How to Measure Customer Experience

Measuring CX is a necessity if a company is to become more customer-centric. Organizations can understand the needs of customers and assess the effectiveness of their current CX strategies.

How Do Organizations Measure CX?

Unfortunately, asking customers how their shopping experience was doesn’t tell CX leadership much. As a result, organizations need a more holistic approach. Using these three metrics can help CX leaders understand better.

  • Net Promoter Score (NPS)

National Promoter Score helps organizations measure how likely a customer is to recommend products or services to friends and family. In short, this metric measures customer advocacy and loyalty.

With NPS, organizations ask, “How likely are you to recommend our service or product to a friend?”

NPS is usually on a scale of 0 to 10, with 0 as “not likely at all” and 10 as “extremely likely.” It categorizes customers as detractors, passives, or promoters based on their answers.

  • Customer Effort Score (CES)

CX leaders use the CES metric to measure how much effort customers use to reach their customer journey goals. For example, customer goals might include making an order, getting questions answered, having an issue resolved, or processing a return.

With CES, organizations pose the statement, “The company made it easy for you to resolve your issue.”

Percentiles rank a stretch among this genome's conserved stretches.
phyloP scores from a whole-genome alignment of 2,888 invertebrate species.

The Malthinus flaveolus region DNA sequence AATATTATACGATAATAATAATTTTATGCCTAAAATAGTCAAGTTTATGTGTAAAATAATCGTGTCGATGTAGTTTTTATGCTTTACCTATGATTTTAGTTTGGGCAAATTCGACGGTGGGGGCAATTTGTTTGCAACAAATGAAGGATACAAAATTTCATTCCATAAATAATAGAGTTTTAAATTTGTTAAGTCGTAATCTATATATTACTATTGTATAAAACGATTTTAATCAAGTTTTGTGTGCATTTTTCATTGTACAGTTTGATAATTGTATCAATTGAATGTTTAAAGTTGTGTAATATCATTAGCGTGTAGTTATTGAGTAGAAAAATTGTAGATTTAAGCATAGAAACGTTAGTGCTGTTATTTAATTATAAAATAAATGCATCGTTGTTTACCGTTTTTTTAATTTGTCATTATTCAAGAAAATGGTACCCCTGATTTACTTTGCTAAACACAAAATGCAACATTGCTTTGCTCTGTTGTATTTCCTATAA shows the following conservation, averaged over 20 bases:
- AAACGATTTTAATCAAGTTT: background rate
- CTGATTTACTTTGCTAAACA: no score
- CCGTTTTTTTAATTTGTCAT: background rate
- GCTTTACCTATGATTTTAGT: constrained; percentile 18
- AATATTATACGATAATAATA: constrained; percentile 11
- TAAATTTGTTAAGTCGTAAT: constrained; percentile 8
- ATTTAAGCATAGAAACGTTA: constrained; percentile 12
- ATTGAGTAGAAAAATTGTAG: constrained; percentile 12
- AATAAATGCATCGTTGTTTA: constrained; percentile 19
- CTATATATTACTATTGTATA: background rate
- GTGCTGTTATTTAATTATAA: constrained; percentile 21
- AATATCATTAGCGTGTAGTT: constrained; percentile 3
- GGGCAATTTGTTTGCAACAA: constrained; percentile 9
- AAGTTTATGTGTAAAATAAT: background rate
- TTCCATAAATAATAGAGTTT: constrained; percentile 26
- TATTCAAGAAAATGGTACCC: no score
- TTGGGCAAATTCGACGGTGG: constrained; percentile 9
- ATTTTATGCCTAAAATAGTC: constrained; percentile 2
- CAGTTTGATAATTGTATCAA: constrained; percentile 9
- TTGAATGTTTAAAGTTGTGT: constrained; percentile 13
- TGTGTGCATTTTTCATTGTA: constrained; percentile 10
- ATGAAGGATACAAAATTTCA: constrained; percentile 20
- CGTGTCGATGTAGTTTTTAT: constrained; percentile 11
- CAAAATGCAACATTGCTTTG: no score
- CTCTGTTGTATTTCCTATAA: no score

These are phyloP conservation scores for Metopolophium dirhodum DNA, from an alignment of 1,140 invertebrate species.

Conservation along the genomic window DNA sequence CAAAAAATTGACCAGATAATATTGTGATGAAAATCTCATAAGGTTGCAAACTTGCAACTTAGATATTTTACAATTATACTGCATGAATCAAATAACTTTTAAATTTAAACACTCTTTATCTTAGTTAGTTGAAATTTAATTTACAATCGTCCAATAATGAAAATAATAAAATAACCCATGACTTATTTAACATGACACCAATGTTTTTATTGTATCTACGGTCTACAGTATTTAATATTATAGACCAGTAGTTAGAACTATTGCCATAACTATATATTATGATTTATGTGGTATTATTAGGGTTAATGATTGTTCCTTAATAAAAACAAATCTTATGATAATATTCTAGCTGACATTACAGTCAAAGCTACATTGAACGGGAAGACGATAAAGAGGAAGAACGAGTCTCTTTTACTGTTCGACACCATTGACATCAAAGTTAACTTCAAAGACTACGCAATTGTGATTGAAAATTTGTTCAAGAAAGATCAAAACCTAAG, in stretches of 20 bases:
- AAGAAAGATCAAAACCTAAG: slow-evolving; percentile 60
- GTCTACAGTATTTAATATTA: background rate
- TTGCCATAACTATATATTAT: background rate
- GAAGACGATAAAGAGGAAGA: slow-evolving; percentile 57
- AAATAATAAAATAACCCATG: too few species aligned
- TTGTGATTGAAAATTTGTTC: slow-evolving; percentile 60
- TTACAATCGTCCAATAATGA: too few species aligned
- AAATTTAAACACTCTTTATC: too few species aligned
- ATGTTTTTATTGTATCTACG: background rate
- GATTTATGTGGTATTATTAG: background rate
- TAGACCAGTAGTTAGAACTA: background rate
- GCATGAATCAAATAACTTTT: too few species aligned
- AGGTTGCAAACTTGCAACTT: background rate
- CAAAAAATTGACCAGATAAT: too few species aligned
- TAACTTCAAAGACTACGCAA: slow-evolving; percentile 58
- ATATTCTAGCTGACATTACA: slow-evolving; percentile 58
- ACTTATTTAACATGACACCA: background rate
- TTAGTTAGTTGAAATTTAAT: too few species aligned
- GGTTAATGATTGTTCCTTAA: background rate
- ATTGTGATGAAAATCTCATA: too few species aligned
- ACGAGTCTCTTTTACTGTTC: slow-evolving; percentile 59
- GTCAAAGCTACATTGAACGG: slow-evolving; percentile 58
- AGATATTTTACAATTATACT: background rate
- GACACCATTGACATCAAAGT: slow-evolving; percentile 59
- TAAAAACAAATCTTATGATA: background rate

Customers base their answers on a five-point or seven-point scale that ranges from “strongly disagree” to “strongly agree.”

  • Customer Satisfaction (CSAT)

Measuring CX requires CX leaders to know how satisfied their customers are with their services and products.

With CSAT, organizations ask, “How do you rate your overall satisfaction with our services?” Customers give a rating between 1 and 5 that denotes “very dissatisfied” to “very satisfied.”


Measuring CX with CSAT, CES, and NPS is the best practice for modern-day enterprises. But these metrics have their limitations. First, leadership can only measure feedback at individual touchpoints or segments. Second, survey fatigue often interferes with accuracy.

Today, organizations can use cutting-edge tools to access hundreds of call center metrics to improve their CX. Find out more here: